He returned to the limousine and sat thoughtfully. In retrospect, his aides understood that Kennedy was already re-writing his speech.

By the time he reached Rudolph Wilde Platz, the President had some notecards with new words on them and a re-charged tone that vibrated with what he had experienced in West Berlin.

Kennedy climbed the platform and looked out over the crowd. After thanking his hosts, the old Harvard History major showed off some Ivy League erudition:

Two thousand years ago the proudest boast was “civis Romanus sum.” Today, in the world of freedom, the proudest boast is “Ich bin ein Berliner.”

In Kennedy’s left hand were the notecards. Kennedy had scribbled the Latin for “I am a Roman citizen.” He’d also written the phonetic spelling of the city so as to best match the German pronunciation: “Bearleener.”

John F. Kennedy's phonetic transcription for Ich bin ein Berliner

John F. Kennedy’s phonetic transcription of the German and Latin phrases in the Ich bin ein Berliner speech

The speech was nothing like the one prepared by his speechwriters. No conciliation. No talk of peace. Instead, Kennedy threw down gauntlet upon gauntlet, challenging those who wished for accommodation with the Soviet East.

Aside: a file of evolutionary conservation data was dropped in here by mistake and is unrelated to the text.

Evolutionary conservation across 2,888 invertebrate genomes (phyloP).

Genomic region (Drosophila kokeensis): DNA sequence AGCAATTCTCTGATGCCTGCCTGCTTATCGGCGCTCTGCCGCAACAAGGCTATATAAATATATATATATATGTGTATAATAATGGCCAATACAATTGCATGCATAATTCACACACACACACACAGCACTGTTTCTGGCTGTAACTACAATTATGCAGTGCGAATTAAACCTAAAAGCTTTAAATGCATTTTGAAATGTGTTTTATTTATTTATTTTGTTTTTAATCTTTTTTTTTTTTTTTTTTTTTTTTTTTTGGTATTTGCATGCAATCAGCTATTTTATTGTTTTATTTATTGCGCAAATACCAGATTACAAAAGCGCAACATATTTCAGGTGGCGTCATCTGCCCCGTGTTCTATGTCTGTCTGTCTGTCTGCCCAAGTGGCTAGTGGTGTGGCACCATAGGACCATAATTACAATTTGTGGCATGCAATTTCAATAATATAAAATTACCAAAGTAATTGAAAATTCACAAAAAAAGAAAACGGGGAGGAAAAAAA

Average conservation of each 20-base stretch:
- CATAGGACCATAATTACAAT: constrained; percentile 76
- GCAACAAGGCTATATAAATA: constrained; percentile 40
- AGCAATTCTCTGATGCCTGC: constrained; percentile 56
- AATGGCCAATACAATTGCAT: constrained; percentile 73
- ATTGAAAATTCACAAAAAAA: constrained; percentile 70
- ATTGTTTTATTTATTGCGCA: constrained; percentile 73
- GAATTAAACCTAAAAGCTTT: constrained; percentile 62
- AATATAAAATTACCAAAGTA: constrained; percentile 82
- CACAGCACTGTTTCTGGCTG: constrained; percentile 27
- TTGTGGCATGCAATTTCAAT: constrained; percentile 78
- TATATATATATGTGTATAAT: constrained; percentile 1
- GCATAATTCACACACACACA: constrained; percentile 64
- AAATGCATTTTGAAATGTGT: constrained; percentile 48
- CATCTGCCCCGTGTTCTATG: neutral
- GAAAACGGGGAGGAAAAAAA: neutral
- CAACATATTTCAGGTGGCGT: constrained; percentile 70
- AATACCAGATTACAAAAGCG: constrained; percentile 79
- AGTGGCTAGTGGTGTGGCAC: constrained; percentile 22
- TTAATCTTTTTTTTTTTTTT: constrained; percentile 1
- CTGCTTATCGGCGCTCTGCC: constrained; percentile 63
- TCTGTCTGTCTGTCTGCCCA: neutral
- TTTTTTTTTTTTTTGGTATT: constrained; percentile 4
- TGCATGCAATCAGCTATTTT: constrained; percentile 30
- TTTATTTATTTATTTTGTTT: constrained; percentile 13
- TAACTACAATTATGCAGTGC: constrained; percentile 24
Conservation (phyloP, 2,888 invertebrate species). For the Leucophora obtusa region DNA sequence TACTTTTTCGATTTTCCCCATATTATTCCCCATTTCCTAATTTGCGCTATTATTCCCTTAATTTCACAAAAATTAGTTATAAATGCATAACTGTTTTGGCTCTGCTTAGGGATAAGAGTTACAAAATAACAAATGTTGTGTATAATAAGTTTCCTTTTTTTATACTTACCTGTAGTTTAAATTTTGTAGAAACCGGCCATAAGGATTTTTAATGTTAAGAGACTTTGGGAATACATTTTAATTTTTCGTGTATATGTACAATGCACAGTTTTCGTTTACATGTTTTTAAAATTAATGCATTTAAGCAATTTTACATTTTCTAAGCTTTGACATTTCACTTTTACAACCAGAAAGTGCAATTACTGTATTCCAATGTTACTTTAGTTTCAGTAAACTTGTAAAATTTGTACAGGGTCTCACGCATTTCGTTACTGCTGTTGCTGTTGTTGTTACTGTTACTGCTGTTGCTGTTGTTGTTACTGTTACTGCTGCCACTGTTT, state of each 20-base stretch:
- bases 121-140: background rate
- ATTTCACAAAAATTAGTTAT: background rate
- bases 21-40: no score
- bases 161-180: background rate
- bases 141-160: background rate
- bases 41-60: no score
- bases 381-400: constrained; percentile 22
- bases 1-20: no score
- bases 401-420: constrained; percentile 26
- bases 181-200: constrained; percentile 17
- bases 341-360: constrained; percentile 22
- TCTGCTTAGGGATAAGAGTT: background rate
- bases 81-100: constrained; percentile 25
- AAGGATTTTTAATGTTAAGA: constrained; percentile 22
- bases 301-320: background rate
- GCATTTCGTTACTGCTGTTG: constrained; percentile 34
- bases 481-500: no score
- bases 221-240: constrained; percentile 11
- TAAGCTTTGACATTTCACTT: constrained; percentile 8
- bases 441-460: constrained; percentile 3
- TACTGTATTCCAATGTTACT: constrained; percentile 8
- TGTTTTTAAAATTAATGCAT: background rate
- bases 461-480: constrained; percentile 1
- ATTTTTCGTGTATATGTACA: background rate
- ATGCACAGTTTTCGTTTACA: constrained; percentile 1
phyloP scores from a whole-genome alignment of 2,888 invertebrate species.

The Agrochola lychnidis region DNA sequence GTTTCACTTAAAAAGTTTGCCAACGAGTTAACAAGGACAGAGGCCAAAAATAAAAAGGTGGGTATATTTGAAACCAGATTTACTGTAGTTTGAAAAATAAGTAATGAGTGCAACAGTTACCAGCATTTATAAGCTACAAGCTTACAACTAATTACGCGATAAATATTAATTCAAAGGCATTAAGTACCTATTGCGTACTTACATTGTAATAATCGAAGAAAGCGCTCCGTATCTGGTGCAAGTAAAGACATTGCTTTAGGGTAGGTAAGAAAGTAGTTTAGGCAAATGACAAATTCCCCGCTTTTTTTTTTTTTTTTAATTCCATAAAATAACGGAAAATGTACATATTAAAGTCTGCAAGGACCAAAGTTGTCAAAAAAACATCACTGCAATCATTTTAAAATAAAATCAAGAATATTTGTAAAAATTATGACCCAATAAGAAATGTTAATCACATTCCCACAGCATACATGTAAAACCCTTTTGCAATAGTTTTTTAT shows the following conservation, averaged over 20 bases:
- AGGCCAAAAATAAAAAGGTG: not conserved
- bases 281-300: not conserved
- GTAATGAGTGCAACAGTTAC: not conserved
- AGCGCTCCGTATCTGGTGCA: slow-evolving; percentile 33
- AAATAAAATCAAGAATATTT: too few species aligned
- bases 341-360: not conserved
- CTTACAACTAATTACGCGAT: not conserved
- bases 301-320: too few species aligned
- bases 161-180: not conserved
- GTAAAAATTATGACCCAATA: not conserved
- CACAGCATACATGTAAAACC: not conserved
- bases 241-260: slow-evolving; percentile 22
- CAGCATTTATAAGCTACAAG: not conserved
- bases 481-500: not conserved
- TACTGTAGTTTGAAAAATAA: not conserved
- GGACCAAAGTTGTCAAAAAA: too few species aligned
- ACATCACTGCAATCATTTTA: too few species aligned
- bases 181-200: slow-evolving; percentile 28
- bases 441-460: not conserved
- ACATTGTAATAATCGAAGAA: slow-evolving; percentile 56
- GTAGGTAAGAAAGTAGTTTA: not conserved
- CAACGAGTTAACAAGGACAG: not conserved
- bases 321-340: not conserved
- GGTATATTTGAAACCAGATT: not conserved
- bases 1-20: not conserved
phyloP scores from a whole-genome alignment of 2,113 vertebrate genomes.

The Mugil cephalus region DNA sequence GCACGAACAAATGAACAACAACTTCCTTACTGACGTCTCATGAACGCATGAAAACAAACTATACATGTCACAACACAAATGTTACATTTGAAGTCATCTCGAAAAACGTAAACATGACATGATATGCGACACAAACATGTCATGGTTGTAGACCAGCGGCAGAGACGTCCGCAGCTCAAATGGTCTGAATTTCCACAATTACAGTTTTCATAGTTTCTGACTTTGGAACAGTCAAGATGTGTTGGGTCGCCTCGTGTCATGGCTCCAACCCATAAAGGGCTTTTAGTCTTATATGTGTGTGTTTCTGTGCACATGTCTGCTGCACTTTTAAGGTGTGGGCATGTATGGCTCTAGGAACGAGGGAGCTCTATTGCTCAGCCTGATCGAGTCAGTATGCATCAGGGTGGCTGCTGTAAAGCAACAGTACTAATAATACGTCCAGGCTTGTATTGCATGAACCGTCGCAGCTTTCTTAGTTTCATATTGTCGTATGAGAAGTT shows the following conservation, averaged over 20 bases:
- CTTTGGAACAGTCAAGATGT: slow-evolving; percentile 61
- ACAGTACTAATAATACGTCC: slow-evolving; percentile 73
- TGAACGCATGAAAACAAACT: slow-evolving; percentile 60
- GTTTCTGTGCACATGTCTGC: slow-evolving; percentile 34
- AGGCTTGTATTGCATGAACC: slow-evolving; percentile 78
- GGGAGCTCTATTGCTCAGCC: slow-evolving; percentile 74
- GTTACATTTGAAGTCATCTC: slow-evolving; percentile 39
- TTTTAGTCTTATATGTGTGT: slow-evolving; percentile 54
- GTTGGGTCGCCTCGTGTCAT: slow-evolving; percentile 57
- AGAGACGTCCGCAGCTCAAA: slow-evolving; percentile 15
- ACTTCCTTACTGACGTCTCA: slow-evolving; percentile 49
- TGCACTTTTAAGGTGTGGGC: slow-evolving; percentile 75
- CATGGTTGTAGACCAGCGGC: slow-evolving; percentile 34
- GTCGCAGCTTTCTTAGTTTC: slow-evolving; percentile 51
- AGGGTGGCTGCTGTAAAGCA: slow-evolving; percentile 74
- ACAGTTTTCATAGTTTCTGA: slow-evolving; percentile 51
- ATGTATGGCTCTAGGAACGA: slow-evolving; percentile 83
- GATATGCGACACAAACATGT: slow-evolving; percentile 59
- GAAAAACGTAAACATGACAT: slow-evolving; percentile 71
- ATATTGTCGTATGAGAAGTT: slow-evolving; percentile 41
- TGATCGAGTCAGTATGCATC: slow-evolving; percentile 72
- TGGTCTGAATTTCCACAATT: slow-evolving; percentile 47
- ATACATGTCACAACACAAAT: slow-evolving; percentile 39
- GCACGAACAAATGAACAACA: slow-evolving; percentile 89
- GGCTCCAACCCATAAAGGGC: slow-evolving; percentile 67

“There are many people in the world who really don’t understand, or say they don’t, what is the great issue between the free world and the Communist world. Let them come to Berlin. There are some who say that Communism is the wave of the future. Let them come to Berlin. And there are some who say in Europe and elsewhere we can work with the Communists. Let them come to Berlin. And there are even a few who say that it is true that Communism is an evil system, but it permits us to make economic progress. Lass sie nach Berlin kommen. Let them come to Berlin.”

Kennedy’s flourishes in German were accompanied by audible jabbing of his index finger on the podium.

Kennedy’s speech was a morale booster for vulnerable West Berliners encircled by East Germany. The phrase “Ich bin ein Berliner” became a powerful symbol of solidarity with those yearning for freedom.